MARGARET WARNER: For the first time ever, a disputed presidential election went before the U.S. Supreme Court. The Justices heard arguments today on Governor Bush's challenge to a Florida Supreme Court ruling that let hand recounts continue past an initial deadline. There was no word on when the High Court would have a decision. The battle continued in Tallahassee as well. The state Supreme Court turned down Vice President Gore's request that it order an immediate recount of disputed ballots. A lower court judge also refused to do so. He's scheduled a full hearing tomorrow on whether a recount is warranted.
As part of that case, some 650,000 ballots from Miami-Dade County were trucked to Tallahassee, in the event the judge does order a full or partial recount. And the Bush team asked to have an additional 1.2 million ballots shipped from three more counties, saying they include "illegal votes" for Gore. Also today, the state Supreme Court refused to order a new election in Palm Beach County. Some Democratic voters had said the county's "butterfly ballot" was too confusing. Now, Betty Ann Bowser sets the scene for this historic day at the U.S. Supreme Court.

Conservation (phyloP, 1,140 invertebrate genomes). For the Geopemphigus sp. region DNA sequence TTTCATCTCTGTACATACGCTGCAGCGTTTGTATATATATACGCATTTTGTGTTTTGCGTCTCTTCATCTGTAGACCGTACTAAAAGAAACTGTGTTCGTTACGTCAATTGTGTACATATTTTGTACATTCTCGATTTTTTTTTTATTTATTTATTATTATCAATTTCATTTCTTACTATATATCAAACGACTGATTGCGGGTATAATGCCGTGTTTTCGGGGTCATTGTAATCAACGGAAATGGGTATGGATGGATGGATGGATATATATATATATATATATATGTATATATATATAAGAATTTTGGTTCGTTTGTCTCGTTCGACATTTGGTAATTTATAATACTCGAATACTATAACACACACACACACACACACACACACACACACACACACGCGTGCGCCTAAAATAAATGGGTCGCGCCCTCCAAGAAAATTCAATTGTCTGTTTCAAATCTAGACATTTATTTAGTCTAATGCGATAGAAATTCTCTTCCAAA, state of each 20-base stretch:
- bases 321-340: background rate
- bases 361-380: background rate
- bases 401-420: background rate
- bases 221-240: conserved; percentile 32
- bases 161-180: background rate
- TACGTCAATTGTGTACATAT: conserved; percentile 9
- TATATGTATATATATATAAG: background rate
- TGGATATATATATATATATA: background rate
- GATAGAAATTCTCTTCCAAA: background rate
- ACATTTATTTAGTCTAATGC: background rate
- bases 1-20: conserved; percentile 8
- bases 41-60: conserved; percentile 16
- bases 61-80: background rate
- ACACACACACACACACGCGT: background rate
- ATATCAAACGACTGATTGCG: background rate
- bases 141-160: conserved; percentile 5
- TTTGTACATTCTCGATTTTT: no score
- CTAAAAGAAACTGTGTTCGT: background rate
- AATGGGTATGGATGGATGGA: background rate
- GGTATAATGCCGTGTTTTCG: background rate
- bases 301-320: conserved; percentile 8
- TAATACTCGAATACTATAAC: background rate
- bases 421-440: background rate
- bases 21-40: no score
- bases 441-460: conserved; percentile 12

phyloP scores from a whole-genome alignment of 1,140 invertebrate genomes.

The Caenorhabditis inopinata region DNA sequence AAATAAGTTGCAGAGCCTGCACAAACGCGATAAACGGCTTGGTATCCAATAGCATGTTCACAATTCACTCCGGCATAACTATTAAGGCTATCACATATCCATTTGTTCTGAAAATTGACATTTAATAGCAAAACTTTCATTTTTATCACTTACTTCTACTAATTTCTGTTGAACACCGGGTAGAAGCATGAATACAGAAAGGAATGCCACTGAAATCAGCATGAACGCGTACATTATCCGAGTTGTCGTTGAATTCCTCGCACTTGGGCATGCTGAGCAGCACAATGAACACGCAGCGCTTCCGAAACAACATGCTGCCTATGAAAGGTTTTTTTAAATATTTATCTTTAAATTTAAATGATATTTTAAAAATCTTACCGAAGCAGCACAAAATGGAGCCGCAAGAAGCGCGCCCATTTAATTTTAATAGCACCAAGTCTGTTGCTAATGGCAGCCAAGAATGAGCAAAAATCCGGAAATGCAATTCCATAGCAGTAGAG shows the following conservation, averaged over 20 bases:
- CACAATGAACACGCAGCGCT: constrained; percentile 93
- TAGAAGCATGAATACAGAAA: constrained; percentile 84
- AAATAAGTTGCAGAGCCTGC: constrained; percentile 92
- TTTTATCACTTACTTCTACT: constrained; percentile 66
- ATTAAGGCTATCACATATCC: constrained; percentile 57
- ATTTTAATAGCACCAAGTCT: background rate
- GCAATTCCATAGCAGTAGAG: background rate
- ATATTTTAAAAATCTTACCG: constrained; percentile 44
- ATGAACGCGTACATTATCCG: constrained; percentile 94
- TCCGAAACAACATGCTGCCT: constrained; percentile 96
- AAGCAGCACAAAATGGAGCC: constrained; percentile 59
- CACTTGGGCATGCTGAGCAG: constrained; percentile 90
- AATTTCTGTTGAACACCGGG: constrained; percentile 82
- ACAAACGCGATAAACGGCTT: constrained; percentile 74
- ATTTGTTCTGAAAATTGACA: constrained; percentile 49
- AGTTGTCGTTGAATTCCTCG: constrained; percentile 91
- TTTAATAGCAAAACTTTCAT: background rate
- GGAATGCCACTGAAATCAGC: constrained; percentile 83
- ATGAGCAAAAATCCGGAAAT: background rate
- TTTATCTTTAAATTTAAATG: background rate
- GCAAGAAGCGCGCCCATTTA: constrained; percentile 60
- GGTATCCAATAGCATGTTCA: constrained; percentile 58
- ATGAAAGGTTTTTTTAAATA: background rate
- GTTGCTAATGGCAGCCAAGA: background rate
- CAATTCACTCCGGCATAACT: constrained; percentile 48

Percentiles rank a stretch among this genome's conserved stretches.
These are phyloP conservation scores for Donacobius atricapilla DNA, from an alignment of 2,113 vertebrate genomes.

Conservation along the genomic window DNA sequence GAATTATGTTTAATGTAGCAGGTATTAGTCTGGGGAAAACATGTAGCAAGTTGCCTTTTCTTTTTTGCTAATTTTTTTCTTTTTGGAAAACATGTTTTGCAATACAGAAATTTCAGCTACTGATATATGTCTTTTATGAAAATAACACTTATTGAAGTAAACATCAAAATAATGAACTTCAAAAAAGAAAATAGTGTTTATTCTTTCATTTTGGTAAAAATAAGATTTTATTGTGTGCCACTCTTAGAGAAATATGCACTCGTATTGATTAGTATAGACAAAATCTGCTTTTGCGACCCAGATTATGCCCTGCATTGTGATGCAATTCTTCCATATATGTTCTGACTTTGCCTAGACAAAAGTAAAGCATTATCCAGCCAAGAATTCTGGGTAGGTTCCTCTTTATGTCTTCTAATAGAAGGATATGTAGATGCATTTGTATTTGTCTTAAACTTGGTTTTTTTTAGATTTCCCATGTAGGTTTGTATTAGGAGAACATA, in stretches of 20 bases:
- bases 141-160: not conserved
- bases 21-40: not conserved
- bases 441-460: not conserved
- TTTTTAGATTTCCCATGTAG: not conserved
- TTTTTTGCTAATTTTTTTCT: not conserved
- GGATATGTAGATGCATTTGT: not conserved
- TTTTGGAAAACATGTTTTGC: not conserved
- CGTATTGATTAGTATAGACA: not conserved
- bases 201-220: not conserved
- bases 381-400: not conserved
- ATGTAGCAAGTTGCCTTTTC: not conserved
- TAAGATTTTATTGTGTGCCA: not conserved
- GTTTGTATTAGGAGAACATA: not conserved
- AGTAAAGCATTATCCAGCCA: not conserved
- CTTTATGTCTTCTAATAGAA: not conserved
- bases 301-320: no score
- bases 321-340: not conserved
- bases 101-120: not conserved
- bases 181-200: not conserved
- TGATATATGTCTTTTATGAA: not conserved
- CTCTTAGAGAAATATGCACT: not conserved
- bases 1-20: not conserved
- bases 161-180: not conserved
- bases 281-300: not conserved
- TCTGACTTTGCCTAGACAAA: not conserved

BETTY ANN BOWSER: The competition for a seat to history began over night as some diehards camped out on the streets around the Supreme Court. By early morning, their ranks had swelled to hundreds. People lined up in near freezing temperatures hoping to get one of the 50 seats reserved for spectators inside the courtroom. Groups of demonstrators, for both the Bush and Gore camps, gathered outside the high court-- many chanting and carrying signs.
PROTESTERS: Hey, hey, ho, ho, al Gore has got to go!
BETTY ANN BOWSER: At one point, the partisanship got so boisterous that police had to separate the two groups.
POLICE OFFICER: Do me a favor. Go back to the other side.
BETTY ANN BOWSER: Because of the historic nature of today's events, reporters and television crews came from all over the world, but seating for them inside the courtroom was also limited so most had to do their work from vantage points outside the building. Inside the Supreme Court, promptly at 10:00, the nine Justices began hearing arguments from both sides.
The court was led by Chief Justice William Rehnquist who was appointed by President Nixon and later named chief Justice by President Reagan. Of the remaining eight Justices, six were appointed by republican presidents; two by President Clinton. Each legal team got 45 minutes to make its case before the Justices, 15 minutes more than the high court usually allows.
The Bush lawyers, who brought the case to the Supreme Court, were led by Washington attorney Theodore Olson, a former assistant attorney general in the Reagan administration, and Joseph Klock, a Miami, Florida attorney who represented Republican Florida Secretary of State Katherine Harris.
Then the court heard from the Gore team led by constitutional law scholar Laurence Tribe, a professor at Harvard Law School, and Paul Hancock, an assistant attorney general from Tallahassee who represented his boss, Democratic Attorney General Bob Butterworth.